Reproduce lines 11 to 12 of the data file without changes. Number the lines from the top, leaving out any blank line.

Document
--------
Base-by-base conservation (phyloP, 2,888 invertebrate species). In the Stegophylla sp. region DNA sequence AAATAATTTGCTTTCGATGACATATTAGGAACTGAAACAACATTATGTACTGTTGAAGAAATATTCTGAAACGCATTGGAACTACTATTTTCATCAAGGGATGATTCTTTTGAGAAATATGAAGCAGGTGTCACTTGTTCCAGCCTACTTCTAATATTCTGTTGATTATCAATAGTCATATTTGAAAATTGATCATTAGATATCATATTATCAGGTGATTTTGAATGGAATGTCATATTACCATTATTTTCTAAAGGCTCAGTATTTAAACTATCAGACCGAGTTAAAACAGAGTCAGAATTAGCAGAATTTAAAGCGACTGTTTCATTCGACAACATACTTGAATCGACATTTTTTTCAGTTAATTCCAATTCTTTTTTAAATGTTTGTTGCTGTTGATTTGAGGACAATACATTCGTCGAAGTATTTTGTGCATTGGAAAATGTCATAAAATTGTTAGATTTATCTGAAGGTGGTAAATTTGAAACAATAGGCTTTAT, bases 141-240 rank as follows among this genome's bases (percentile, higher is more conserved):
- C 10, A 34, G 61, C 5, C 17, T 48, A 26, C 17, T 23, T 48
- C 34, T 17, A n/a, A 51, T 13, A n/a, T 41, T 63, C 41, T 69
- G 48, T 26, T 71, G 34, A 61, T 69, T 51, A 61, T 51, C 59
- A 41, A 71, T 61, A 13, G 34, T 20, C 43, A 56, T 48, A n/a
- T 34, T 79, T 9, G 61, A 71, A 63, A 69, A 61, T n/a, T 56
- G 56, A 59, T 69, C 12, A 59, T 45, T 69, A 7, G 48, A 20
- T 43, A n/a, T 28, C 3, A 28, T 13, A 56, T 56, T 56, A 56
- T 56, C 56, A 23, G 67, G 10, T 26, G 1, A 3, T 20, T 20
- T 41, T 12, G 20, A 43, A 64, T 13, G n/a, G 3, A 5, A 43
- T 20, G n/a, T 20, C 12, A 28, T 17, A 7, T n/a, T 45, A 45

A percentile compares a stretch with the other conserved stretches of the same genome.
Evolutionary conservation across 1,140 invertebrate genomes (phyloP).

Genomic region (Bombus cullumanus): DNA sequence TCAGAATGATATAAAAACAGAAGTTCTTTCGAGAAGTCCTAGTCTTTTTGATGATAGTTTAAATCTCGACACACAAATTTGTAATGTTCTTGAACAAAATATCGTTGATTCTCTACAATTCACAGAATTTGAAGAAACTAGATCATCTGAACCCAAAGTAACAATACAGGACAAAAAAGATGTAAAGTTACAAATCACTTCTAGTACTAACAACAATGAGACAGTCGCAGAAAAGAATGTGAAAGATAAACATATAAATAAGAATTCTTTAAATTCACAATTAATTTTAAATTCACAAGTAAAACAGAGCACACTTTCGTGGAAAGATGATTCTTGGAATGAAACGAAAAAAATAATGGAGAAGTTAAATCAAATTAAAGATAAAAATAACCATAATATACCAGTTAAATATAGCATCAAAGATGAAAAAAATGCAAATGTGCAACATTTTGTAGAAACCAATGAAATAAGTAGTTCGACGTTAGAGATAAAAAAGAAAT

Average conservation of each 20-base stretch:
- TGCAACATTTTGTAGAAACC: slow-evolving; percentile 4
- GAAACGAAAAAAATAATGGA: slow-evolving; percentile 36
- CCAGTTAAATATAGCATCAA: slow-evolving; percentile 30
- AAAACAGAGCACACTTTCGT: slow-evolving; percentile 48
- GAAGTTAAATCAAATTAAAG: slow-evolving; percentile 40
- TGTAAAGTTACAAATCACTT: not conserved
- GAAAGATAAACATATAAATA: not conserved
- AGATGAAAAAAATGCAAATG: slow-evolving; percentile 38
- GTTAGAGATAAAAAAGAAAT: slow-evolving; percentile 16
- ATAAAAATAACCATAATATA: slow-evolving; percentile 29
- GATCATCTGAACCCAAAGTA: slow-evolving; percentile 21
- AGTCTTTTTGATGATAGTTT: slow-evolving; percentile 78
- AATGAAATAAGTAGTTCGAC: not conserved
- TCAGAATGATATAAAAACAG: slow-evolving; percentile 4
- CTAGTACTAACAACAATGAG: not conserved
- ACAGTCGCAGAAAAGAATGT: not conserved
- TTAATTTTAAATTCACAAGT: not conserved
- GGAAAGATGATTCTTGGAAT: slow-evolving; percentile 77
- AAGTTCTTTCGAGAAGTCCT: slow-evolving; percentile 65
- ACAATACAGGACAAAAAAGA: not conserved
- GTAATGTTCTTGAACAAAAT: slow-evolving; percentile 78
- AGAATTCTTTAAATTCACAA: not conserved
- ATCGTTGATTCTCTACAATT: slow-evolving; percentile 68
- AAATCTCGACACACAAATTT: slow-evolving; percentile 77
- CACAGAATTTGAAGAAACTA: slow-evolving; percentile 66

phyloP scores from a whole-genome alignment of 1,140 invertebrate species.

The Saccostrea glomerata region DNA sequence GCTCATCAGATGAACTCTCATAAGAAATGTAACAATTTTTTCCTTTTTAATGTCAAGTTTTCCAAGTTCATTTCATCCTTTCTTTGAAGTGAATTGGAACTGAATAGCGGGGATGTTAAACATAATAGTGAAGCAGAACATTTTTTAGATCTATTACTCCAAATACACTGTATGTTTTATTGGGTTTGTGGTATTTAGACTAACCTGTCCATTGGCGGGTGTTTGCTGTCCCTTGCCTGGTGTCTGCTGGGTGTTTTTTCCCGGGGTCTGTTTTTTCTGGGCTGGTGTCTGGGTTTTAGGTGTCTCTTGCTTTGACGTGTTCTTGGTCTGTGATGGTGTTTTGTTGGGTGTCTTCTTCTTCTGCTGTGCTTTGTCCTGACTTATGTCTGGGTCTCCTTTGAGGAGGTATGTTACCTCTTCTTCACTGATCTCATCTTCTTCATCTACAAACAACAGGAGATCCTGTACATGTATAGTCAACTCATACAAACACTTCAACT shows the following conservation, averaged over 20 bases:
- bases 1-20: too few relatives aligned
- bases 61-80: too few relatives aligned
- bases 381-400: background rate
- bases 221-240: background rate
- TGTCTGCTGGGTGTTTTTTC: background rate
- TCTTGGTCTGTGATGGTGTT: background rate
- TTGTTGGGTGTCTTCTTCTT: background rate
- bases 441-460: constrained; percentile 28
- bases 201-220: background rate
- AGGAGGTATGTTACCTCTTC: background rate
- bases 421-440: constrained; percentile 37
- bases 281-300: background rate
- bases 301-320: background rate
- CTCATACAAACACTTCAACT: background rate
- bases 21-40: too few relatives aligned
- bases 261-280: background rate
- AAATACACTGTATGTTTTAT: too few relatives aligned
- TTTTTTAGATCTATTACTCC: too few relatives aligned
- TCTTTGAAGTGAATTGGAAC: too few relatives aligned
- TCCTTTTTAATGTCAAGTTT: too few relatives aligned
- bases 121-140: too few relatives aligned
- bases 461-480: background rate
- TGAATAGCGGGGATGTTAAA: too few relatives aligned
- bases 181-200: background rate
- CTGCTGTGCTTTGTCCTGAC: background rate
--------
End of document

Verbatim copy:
- T 20, G n/a, T 20, C 12, A 28, T 17, A 7, T n/a, T 45, A 45

A percentile compares a stretch with the other conserved stretches of the same genome.